29 Jul 2021
Organising your customers to grow your business
Written by Doug D'Aubrey

Customer segmentation is a critical step in organising how you promote your products and services to your customers. Once you know who your customers are, you can start understanding how best to talk to your different customer types.

Think about the different types of people you interact with through your life: family, friends, coworkers and strangers. Chances are you don’t speak to them in the same way. You also probably understand that they respond to you and your actions differently.

This works the same for your business customers too. Different types of customers have different needs, pain points, and expectations on how they expect you to communicate. For example, a customer spending £1m with your business will expect to be treated differently to someone spending £100.

The key to creating and sustaining successful relationships with all your customer types is to understand their uniqueness and tailor your communications to exceed their expectations. However, treating each customer individually can be time-consuming and expensive. This is why customer segmentation is so important.


What is customer segmentation? 

Customer segmentation is the process of grouping your customers (and potential customers) based on shared characteristics. For example, this grouping could be based on:

  • Geography
  • Demographics (age, gender, occupation)
  • Behaviour (loyalty, readiness to buy)

In understanding who your customer is, you will have created a customer avatar (an image of what your ideal customer looks like). Segmentation expands on this by allowing you to link and group similar customers types together.


Why is segmentation important?

Segmenting your customers provides a simple way of organising and managing relationships with your customers. This process also makes it easy to tailor and personalise your marketing and promotional efforts to the needs of specific groups. This can help boost customer loyalty and conversions – you’re no longer using a broad brush approach; instead, you are speaking directly to the customer.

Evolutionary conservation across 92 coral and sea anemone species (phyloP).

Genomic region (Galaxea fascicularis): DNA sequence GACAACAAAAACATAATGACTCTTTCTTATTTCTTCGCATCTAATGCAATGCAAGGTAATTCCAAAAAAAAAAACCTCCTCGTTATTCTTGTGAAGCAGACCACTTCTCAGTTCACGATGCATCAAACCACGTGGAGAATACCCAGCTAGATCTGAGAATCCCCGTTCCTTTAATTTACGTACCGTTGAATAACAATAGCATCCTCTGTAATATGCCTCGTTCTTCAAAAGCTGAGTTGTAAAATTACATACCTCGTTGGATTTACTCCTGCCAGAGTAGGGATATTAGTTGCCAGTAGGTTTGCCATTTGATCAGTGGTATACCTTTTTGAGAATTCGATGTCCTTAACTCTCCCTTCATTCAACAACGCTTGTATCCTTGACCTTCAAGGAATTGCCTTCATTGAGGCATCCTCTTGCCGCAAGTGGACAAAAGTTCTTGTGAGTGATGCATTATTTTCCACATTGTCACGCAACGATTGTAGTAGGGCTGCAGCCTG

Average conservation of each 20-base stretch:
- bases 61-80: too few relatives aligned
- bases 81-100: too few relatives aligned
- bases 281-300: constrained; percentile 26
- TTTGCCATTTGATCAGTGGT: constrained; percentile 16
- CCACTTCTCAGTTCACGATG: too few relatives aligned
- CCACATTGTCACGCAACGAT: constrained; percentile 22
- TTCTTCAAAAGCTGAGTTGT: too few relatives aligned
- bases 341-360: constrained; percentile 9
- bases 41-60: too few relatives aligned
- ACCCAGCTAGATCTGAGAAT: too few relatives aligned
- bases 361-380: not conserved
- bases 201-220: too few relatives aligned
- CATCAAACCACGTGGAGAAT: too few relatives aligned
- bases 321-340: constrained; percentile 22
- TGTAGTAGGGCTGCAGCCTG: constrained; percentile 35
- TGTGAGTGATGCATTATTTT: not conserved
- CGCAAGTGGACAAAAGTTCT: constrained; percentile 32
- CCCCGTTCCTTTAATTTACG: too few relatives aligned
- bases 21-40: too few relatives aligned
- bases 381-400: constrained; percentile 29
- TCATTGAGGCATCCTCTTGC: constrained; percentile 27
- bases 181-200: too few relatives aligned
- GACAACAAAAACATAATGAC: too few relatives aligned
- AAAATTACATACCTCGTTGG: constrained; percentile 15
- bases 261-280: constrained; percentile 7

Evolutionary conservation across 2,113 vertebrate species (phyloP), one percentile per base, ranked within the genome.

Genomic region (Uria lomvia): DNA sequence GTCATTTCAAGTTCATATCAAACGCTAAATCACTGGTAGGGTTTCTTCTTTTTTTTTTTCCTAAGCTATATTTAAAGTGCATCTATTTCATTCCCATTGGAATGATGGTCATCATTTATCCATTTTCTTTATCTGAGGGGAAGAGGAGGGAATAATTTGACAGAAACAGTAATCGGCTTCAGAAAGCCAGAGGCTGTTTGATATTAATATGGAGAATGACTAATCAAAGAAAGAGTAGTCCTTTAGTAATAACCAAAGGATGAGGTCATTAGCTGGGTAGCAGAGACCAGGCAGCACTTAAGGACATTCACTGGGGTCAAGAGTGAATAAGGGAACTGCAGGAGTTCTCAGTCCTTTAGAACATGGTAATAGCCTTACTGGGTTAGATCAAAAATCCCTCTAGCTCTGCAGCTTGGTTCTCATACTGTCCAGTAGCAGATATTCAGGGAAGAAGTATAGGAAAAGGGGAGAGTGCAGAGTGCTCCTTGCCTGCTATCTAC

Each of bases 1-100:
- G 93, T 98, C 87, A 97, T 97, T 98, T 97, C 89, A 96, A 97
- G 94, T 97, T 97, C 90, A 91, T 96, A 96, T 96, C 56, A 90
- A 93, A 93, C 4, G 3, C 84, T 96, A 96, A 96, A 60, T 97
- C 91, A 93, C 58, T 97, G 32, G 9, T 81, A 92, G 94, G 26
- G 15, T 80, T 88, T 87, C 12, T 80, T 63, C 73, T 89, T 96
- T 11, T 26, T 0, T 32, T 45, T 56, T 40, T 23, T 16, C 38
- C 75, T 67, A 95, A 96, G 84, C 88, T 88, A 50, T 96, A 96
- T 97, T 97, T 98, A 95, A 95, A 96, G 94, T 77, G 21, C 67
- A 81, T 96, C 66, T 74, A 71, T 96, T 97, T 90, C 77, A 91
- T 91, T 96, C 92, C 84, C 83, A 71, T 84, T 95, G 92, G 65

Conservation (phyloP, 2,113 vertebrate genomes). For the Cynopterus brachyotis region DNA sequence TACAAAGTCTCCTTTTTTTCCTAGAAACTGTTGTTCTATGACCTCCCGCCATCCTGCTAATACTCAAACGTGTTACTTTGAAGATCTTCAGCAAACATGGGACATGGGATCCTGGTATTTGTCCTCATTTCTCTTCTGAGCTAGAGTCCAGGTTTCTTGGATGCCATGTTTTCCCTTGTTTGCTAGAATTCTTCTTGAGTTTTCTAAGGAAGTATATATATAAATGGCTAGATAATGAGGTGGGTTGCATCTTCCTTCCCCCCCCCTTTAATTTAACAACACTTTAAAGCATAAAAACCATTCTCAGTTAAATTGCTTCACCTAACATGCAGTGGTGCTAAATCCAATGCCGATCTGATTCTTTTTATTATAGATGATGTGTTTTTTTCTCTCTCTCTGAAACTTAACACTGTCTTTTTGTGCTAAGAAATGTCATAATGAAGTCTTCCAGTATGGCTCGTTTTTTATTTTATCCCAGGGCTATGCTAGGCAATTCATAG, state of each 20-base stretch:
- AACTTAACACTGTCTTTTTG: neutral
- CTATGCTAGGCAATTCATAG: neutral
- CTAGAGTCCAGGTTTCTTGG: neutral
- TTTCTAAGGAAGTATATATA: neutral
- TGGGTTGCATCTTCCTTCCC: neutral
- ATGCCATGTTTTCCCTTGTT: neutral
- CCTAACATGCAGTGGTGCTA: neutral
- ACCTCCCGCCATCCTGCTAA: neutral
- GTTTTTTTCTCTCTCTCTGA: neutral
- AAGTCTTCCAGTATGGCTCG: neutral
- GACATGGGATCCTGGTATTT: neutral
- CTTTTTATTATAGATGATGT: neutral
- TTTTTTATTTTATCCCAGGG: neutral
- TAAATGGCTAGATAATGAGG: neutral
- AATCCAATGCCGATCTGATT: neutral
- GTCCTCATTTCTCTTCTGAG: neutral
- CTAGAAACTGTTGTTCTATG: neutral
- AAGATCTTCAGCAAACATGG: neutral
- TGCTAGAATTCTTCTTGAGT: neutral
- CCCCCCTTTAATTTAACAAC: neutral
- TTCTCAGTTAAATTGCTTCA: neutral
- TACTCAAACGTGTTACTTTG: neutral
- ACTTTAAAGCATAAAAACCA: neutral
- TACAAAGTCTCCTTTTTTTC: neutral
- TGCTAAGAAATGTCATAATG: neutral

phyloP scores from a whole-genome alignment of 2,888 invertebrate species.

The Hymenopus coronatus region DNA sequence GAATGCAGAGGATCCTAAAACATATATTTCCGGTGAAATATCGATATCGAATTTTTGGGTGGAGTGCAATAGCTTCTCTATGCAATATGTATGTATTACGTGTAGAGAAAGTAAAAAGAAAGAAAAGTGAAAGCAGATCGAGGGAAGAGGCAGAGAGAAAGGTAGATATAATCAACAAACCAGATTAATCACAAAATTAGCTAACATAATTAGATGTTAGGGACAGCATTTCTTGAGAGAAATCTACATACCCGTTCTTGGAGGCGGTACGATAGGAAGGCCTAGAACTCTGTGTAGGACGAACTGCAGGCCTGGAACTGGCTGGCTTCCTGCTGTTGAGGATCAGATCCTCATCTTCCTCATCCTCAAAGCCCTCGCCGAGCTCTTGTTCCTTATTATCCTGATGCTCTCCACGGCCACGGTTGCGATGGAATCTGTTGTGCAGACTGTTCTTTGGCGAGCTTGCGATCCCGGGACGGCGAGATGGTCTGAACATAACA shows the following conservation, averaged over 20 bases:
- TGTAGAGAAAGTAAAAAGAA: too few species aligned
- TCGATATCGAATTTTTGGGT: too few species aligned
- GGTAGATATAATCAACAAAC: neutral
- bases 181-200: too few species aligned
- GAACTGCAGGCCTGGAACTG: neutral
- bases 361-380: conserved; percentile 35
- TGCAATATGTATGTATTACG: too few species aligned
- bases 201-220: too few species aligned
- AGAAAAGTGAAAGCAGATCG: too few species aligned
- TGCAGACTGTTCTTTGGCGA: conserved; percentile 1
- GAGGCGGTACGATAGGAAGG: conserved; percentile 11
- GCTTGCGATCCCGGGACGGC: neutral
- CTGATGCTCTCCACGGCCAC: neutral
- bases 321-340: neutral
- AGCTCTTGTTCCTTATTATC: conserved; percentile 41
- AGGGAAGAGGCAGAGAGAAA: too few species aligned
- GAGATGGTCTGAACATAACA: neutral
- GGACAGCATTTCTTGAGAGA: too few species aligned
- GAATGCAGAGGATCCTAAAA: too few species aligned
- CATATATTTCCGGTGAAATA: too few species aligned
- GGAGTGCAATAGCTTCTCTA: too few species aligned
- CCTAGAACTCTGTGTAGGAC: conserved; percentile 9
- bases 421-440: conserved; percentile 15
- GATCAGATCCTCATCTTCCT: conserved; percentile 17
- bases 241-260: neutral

Following on from our example in The importance of understanding your customer, where we look at a flower company. Flower customer A who wants to show appreciation/sympathy to someone else (occasional/circumstantial purchase) – let’s say Valentine’s Day.

With segmentation, we can add this customer to a group called: Valentine’s Day customers. Next year, before Valentine’s Day, you can send them personalised information about any Valentine’s Day offers – increasing the probability of them buying from you again.

In fact, most companies with loyalty schemes will use segmentation to show you personalised offers. Think about Tesco, each time you buy a product; they know you like it. When that product is next on offer, they can tell you about it and encourage you back to the store.


How can small businesses use segmentation?

Segmenting your audience can seem like a lot of time-consuming work for a busy small business. However, think of segmentation as working smarter, not harder. In fact, today, segmentation can make you appear like you’ve done more work than you probably have.

One of the simplest ways a small business can see the benefits of segmentation is through email campaigns. Email marketing platforms, such as MailChimp, allow you to create different customer segments so that you can send tailored emails to customers. You can even send one email to your whole database with sections that will change based on the recipient’s segment – meaning you only need to create one template for everyone, but it looks like you’ve sent a personal email.

Sending personalised emails based on segmentation can increase your email open rates by 203%, and according to Campaign Monitor, marketers who use segmented campaigns note as much as a 760% increase in revenue.

Segmentation can also work for paid advertising campaigns on platforms such as Facebook and LinkedIn. Your detailed customer information will help you narrow down your audience, allowing you to create more focused marketing communications and spend less money.


How ETC can help

If you need help with your marketing and understanding who your target customer is and how to group them into meaningful segments, please get in touch.

If you are new to ETC, why not contact us for a free new business review? We’ll spend two hours with you, giving you professional coaching and will leave you with actions for immediate implementation.